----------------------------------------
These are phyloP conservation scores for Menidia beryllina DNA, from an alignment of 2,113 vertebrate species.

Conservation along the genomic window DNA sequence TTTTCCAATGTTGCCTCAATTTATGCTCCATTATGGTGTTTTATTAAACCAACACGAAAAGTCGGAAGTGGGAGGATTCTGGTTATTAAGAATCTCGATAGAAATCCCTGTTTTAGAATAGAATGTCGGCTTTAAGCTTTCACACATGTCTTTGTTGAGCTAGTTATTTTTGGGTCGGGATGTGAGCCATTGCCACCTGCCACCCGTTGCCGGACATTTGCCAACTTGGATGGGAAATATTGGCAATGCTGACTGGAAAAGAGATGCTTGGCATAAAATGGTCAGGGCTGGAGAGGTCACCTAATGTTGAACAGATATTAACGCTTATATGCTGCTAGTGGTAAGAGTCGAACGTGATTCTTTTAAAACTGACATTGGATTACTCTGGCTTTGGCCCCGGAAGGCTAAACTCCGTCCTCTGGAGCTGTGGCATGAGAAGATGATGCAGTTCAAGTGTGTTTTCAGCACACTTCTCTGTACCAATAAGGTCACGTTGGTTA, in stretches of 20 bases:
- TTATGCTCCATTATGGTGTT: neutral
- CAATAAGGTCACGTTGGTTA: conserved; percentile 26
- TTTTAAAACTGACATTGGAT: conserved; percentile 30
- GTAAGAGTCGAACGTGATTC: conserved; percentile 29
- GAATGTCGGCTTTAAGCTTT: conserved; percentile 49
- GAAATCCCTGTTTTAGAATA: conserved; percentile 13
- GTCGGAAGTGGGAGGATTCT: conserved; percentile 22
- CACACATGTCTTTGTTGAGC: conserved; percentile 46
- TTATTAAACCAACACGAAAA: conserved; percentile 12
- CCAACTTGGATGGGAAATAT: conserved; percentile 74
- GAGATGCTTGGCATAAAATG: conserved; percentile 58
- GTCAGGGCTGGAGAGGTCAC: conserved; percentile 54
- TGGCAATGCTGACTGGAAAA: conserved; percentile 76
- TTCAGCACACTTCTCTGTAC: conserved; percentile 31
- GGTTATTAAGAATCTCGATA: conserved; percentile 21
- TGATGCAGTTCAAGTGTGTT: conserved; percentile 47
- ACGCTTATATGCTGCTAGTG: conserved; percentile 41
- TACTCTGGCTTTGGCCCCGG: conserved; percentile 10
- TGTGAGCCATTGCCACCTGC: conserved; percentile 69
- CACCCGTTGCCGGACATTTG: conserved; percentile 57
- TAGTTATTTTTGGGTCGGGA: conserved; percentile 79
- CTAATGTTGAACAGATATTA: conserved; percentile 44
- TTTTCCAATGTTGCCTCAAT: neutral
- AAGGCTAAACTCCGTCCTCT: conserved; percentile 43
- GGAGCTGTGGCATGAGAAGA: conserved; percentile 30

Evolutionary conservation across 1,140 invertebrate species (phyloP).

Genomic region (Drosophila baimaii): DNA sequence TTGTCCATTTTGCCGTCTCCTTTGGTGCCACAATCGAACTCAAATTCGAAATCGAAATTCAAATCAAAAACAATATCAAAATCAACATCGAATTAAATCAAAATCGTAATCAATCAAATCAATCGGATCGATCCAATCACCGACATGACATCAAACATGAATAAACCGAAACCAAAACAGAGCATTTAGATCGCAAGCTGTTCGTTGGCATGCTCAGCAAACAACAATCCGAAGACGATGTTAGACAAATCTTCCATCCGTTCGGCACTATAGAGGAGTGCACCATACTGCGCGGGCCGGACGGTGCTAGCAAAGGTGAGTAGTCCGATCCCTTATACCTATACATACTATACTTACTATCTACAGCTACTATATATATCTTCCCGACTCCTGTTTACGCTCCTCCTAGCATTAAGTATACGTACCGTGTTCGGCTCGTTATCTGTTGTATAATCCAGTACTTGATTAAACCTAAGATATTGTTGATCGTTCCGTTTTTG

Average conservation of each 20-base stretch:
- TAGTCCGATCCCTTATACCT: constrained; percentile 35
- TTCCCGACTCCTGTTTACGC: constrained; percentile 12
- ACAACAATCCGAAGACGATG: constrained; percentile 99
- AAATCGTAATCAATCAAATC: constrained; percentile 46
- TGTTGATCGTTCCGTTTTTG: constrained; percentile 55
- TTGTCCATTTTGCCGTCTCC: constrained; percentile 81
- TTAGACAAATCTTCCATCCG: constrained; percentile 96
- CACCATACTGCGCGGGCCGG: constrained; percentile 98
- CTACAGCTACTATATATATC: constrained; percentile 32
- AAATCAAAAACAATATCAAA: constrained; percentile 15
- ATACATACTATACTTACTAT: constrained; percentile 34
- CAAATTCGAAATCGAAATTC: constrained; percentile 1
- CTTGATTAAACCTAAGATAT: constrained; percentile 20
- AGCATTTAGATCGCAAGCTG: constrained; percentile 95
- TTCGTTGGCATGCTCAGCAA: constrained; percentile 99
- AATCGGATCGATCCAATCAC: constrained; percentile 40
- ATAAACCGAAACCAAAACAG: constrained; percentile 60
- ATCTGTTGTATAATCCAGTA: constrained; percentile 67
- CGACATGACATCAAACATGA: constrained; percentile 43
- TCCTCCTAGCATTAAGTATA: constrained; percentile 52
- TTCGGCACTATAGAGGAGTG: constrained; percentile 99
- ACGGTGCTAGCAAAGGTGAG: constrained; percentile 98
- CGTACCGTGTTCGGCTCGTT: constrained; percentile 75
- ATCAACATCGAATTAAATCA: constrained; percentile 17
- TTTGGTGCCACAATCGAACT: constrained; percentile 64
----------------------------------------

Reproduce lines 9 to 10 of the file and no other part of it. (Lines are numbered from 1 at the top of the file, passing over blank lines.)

- GTCGGAAGTGGGAGGATTCT: conserved; percentile 22
- CACACATGTCTTTGTTGAGC: conserved; percentile 46